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WHSRN Press Room
On the Radio: Charles Duncan and Larry Niles featured on NPR's "Living on Earth" program
Scientists persevere to protect one of the planet's greatest migrants, the Red Knot, from disappearing. Mitra Taj reports on the effort from Reeds Beach in southern New Jersey.
Listen or read the transcript.
Scientists report that a 2nd satellite-tracked Whimbrel was shot in the Caribbean
Press release about "Goshen" from The Center for Conservation Biology, College of William and Mary, Virginia Commonwealth University
Whimbrel Migrates through Tropical Storm, Shot in Caribbean
Press release about "Machi" from The Center for Conservation Biology, College of William and Mary, Virginia Commonwealth University
Economic value of Delaware Bay's watershed: $10 billion!
Sandy Bauers, Philadelphia Inquirer: Delaware Estuary: $10 billion and counting...
University of Delaware report: Economic Value of the Delaware Estuary Watershed.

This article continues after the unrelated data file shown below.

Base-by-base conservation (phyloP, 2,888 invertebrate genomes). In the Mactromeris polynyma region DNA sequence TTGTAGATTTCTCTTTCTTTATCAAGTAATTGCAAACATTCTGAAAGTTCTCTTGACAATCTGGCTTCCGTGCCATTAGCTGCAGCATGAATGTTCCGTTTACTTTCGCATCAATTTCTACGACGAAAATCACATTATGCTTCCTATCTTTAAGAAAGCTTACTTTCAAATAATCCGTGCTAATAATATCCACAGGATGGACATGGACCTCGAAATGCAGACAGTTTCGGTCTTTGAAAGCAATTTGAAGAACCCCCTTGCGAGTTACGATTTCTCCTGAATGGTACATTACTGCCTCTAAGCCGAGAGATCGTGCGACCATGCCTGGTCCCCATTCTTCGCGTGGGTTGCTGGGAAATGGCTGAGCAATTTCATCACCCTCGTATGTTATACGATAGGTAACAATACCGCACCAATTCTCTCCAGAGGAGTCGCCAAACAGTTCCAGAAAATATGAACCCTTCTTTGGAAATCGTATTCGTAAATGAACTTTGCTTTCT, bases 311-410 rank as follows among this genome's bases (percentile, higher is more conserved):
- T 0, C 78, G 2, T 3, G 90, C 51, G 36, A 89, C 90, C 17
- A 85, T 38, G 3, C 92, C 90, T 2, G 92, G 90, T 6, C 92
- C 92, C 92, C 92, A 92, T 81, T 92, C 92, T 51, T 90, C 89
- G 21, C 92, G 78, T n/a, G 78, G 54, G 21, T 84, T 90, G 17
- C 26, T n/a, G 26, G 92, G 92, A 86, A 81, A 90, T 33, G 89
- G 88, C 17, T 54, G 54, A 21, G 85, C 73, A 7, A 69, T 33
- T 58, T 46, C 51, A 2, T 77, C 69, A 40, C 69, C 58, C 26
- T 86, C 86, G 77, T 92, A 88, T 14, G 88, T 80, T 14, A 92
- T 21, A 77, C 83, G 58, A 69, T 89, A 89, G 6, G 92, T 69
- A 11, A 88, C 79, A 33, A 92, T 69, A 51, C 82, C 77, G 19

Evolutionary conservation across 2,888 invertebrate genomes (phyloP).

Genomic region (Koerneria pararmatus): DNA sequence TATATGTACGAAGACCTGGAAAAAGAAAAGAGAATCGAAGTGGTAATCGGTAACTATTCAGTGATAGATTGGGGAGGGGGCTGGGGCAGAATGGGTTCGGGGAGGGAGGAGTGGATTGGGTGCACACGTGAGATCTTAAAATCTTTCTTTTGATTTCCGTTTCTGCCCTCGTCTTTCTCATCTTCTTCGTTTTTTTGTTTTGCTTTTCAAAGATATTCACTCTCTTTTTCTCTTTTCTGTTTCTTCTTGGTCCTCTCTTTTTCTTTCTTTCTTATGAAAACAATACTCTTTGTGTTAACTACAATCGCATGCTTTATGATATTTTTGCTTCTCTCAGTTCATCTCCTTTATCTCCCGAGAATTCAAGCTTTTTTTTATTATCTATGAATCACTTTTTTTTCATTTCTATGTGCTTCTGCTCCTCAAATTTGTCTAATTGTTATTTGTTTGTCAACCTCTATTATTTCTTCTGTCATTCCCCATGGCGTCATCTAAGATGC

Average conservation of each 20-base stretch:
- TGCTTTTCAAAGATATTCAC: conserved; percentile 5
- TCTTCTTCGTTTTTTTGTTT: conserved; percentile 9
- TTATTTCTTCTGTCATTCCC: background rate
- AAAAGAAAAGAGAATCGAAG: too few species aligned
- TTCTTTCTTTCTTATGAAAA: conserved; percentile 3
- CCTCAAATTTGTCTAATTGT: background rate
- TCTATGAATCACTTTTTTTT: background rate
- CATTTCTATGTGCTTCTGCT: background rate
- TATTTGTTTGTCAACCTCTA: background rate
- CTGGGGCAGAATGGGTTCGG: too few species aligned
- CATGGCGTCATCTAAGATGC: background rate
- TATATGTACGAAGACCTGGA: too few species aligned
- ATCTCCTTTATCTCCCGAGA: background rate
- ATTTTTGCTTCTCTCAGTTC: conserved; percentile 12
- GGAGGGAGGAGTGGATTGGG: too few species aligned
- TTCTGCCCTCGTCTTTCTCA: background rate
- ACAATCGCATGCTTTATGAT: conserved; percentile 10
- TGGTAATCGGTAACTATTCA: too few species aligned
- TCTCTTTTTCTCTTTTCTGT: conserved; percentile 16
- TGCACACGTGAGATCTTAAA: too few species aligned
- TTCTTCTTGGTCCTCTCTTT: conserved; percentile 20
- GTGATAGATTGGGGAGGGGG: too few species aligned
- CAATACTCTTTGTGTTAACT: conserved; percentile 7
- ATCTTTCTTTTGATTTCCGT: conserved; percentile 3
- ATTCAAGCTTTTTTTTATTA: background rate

Scientists urge Maryland to enact a moratorium on horseshoe crab harvesting.
Candy Thomson, Baltimore Sun: Red Knot population continues to dwindle.
Red Knot Status Assessment Report Released (183 KB, PDF)
The recently released update in the status of rufa Red Knots (Calidris canutus), authored by experts from three nations, reports a sharp decline in the number of knots wintering in Tierra del Fuego, and also finds that there has been no evidence of recovery of horseshoe crabs. Click on the above title to read/download the 14-page report.
Delaware Bay WHSRN Site 25th Anniversary Event a Major Success!
On May 9, 2011, partners from throughout the hemisphere gathered in Bivalve, Port Norris, NJ, to celebrate the 25th anniversary of Delaware Bay's designation as a WHSRN Site of Hemispheric Importance. This celebration highlighted the site's importance for migrating shorebirds, especially the imperiled rufa subspecies of Red Knot (Calidris canutus). Delaware Bay was also WHSRN's inaugural site, therefore the event was an opportunity to also honor the visionaries and pioneers of this hemisphere-wide shorebird conservation network. Many thanks to everyone who made this event an enormous success!
Highlights from the Delaware Bay 25th Anniversary event:
Special letter from Charles Duncan, Executive Director, WHSRN Executive Office
The News of Cumberland County:
Delaware Bay Celebrated as a Site of Hemispheric Importance in Bivalve with Keynote Speaker Henry Paulson